Facies Changes and Hydrocarbon Presence in Offshore Indus Basin, Pakistan

  • S.M. Shuaib
  • S.M. Tariq Shuaib


  Pakistan Offshore Exclusive Economic Zone extends over an area of almost 265,650 sq. km, bordering Pakistan coastline of about 825 km length between Iran border in the west and Indian border In the east. Pakistan Offshore is divided into two major divisions: (i) Offshore Indus basin, and (ii) Offshore Markran basin; having Murray Ridge/Owen Fracture as the dividing line between the two. Offshore Indus Basin lies between Murray Ridge and Indian border and Is divided tectonically Into three units: (1) An Offshore Depression on the west between Murray Ridge and the Hinge-Line, (2) The Offshore Karachi Trough Platform between the Hinge-Line and Karachi Trough shoreline, and (3) The Offshore Thar Slope Platform or Indus River Deltaic area.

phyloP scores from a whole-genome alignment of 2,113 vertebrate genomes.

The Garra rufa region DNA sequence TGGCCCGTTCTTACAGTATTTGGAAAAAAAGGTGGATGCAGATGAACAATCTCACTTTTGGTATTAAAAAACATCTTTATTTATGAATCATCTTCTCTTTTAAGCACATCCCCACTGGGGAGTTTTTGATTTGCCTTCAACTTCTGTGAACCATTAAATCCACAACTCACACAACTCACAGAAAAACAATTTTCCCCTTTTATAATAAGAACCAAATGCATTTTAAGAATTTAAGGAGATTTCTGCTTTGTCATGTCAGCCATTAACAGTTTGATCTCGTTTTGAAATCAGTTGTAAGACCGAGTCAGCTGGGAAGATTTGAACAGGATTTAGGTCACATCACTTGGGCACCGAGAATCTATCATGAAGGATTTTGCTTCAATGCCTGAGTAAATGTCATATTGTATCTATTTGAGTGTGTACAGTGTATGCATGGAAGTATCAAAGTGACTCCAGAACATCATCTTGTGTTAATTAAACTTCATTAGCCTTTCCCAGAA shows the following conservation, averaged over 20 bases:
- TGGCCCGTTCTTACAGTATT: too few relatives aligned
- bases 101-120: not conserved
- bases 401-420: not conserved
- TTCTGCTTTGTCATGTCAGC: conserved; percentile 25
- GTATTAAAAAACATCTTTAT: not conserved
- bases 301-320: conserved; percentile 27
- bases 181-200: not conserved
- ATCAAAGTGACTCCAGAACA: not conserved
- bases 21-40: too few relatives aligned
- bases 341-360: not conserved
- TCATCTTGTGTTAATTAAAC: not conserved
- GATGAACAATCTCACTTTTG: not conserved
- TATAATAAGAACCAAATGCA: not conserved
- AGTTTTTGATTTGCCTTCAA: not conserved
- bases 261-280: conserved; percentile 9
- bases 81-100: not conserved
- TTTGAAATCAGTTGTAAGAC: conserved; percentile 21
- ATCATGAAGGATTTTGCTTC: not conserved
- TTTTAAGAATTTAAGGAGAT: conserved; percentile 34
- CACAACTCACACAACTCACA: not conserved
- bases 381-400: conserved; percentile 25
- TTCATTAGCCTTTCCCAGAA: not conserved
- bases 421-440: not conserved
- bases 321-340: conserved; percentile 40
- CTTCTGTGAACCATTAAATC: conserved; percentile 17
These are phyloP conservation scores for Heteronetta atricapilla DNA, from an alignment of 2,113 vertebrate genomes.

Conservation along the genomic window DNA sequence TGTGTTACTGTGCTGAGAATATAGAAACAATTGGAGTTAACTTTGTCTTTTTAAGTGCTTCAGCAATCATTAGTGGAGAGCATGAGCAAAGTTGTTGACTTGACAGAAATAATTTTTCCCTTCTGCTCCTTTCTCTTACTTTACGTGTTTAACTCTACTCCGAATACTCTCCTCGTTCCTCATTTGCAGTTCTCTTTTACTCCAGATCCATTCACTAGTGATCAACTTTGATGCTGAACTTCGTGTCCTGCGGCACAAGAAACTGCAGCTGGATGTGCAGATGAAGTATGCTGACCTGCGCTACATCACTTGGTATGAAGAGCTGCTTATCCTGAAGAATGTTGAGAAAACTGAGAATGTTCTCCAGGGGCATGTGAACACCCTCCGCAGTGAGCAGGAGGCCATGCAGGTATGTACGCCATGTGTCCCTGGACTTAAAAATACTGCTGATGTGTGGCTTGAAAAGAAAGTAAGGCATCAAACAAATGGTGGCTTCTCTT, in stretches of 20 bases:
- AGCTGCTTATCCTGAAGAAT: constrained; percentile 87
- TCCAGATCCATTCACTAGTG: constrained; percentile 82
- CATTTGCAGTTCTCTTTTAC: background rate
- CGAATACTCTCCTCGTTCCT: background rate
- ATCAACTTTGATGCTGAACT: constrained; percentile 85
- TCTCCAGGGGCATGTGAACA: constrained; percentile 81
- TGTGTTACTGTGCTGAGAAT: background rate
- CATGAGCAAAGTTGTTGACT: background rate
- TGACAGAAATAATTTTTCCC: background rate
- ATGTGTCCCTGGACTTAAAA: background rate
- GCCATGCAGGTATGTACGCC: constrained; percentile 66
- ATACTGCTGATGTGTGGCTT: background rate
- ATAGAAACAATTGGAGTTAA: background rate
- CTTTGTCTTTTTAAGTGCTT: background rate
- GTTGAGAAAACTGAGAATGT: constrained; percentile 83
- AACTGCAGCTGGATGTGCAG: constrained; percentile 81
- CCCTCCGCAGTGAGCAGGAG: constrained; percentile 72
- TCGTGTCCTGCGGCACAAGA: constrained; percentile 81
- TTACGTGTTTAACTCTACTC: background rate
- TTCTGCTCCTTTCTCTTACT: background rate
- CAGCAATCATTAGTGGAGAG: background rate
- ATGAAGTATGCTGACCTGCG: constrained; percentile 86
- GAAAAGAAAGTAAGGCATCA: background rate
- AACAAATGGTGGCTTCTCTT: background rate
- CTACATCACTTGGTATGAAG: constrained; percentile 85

Nine wells were drilled in offshore Indus basin, three wells near Karachi Trough shoreline (Dabbo Creek, Patlanl Creek and Korangl Creek), one well on the Platform (Karachi South A•1) and five wells In the Depression (Indus Marine A-1, B-1 and C-1; PakCan-1 and Sadaf-1). Oil and gas shows and traces were recorded In all wells but gas was only discovered in DST-3 Miocene sandstone horizon of PakCan-1 In January 1986 with gas flow rate 3.7 MMCF/day. The presence of gas has opened up vast avenue of further exploration and drilling and confirms the presence of hydrocarbons in offshore Indus basin. Cretaceous sediments become dominantly shaly/marly towards the west from shoreline in offshore Indus basin and are deeply buried. They can be explored and drilled in onshore at comparatively shallow depths. So Paleocene, Eocene, Oligocene and Miocene limestones/sandstones seem to be the main hydrocarbon objectives In offshore Indus basin. Isopachs and facies maps of Eocene Kirthar Formation, Oligocene Narl Formation and Miocene Gaj Formation indicate that Indus river came Into existence after Eocene bordering the Sulaiman and Kirthar mountain ranges in the east and built a delta advancing southward resulting in the present position. The maximum thickness of sediments In offshore Indus basin is calculated from seismic sections as greater than 11,000 metres and reflects sedimentation since rifting of the Indian margin In Cretaceous and earlier times. However, the fan sedimentary sequences have been deposited since Oligocene as a consequence of Himalayan uplifts and sea level changes